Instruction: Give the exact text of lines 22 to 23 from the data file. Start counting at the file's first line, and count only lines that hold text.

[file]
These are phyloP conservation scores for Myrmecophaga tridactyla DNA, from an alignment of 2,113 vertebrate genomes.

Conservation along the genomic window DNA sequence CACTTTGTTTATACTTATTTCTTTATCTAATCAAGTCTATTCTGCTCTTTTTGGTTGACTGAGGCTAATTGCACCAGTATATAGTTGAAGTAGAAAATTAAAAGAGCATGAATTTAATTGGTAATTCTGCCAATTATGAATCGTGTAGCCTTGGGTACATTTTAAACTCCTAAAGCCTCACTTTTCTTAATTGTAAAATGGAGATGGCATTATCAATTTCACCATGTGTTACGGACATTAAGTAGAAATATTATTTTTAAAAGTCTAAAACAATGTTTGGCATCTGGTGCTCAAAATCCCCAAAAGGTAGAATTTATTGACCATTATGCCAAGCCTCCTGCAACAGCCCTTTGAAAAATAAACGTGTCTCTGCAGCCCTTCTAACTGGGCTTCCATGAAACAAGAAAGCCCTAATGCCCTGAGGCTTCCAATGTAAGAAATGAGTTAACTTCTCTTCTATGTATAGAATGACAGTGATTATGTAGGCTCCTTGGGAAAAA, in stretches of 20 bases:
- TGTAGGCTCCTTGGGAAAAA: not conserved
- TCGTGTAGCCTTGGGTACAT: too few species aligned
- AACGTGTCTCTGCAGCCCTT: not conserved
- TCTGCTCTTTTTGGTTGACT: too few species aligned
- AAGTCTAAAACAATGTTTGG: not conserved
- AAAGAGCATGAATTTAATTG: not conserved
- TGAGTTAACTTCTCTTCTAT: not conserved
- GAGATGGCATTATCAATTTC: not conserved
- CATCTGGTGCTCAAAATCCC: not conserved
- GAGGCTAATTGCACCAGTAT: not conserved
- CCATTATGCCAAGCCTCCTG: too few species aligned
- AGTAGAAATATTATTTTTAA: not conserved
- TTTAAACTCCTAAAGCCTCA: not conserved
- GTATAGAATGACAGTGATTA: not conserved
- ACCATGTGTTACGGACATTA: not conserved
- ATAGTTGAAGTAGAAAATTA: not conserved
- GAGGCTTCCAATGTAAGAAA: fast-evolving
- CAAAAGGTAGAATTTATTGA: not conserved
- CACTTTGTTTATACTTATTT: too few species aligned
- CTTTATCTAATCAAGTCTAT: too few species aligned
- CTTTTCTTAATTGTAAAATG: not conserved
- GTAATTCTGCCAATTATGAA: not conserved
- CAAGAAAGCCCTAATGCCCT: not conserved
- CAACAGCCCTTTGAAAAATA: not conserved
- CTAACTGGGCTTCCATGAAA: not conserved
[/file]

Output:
- CTTTATCTAATCAAGTCTAT: too few species aligned
- CTTTTCTTAATTGTAAAATG: not conserved